Interest Rate Benchmark Reform
In the UK, the FCA have announced a transition away from the London InterBank Offered Rate (LIBOR) to the Sterling OverNight Index Average (SONIA). By the end of 2021, the FCA will no longer seek to persuade, or compel, banks to submit to LIBOR. Interest Rate Benchmark Reform will impact entities reporting under IFRS and UK GAAP.
Companies that report under IFRS and UK GAAP and have applied hedge accounting for IBOR-related hedges, such as hedges of loans, bonds and borrowings with instruments such as interest rate swaps, interest rate options, forward rate agreements and cross-currency swaps will be affected by the Reform.
The Reform may also impact classification and measurement, fair value measurement and other accounting estimates where IBOR is a contractual term or is used as a component of the discount rate in determining that estimate.
We can help you with your transition from IBOR. We will walk you through the Reform from an accounting and financial reporting perspective. This includes;
- advice and support on the impact on hedge accounting and the potential relief that the IASB’s amendments or FRED 72 allow to navigate the uncertainty caused by the Reform
- the potential complexity that may arise on recognition, de-recognition and modification of financial instruments
- and any impacts that may arise if IBOR has been used as a component in discount rates.
Please get in touch with us to discuss how we can help or download our IBOR Reform brochure which sets out the status of IBOR Reform, the main areas where IBOR Reform may impact your business and your BDO contacts on IBOR Reform.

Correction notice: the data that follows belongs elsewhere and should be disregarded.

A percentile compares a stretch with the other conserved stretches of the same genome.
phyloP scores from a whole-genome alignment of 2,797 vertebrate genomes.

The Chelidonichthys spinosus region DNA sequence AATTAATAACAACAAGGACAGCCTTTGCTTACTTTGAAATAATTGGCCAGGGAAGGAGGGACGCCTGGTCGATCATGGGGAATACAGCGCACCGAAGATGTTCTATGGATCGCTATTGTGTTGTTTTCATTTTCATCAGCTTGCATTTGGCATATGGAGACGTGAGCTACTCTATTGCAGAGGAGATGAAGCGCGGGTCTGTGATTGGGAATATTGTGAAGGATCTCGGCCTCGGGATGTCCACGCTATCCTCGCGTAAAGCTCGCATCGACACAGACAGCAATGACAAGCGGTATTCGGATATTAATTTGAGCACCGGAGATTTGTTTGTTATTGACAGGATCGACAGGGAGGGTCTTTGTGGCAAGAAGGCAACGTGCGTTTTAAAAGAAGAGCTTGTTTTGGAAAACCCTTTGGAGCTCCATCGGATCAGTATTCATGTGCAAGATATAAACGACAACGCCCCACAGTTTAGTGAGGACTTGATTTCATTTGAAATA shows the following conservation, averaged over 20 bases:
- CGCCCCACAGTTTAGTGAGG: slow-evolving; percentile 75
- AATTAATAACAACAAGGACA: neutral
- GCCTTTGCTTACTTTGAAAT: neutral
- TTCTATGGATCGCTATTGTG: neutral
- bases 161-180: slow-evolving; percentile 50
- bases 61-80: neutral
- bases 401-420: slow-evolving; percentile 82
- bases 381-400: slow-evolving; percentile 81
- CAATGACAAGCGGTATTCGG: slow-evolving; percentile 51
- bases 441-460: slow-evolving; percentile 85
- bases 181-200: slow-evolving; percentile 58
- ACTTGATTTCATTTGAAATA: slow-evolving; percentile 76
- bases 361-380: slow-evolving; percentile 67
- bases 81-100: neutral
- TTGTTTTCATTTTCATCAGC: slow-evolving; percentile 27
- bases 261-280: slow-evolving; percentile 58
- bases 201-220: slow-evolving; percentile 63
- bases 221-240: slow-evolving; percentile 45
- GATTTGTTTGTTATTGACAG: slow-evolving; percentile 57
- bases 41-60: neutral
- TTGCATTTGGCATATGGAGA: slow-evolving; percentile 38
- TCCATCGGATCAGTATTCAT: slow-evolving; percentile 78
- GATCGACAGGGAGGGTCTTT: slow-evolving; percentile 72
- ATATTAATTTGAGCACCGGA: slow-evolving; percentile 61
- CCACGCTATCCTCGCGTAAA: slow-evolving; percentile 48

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What is the impact of IBOR Reform on accounting and financial reporting?
- The impact will be on the prevalent IBOR-based products such as LIBOR or EURIBOR linked loans, bonds and interest rate swaps.
- Interest Rate Benchmark Reform has several potentially significant implications that can be categorised as:
- “Pre-replacement issues”: these are issues arising during the period of uncertainty prior to any Reform taking place, such as implications for specific hedge accounting requirements (under IAS 39, IFRS 9 and UK GAAP) which require forward-looking assessments.
- “Replacement issues”: these are issues arising at the time the Reform take place. For example, whether a modification of the contractual terms of a financial instrument to reflect the new rate should result in that financial instrument being derecognised and the implications of this on any hedge accounting relationships. The IASB will start deliberations on the main replacement issues during Q4 2019.
- The amendments issued by the IASB (Interest Rate Benchmark Reform (Amendments to IFRS 9, IAS 39 and IFRS 7) and proposals outlined in FRC’s FRED 72 provide relief on specific aspects of pre-replacement issues that impact hedge accounting.
Entities applying hedge accounting requirements will be able to assume that the interest rate benchmark on which the hedged cash flows and cash flows of the hedging instrument are based are not altered as a result of Interest Rate Benchmark Reform.
The amendments do not provide relief from any other consequences arising from Interest Rate Benchmark Reform. Also, if a hedge accounting relationship no longer meets the requirements for hedge accounting for reasons other than those specified by these (proposed) amendments, then discontinuation of hedge accounting is still required.
- Interest Rate Benchmark Reform may be of particular concern or relevance to other aspects of your business’s accounting and financial reporting. For example, it may impact the estimation of pension liabilities for defined benefit obligations (under IAS 19 and Section 28 of FRS 102), incremental borrowing rates used in estimating lease liabilities (IFRS 16) and discount rates used in estimating value in use for goodwill impairment assessments (IAS 36 and Section 27 of FRS 102).
Interbank Exchange Rate Reform articles
The following articles and publications provide useful information and advice on IBOR Reform and its key features.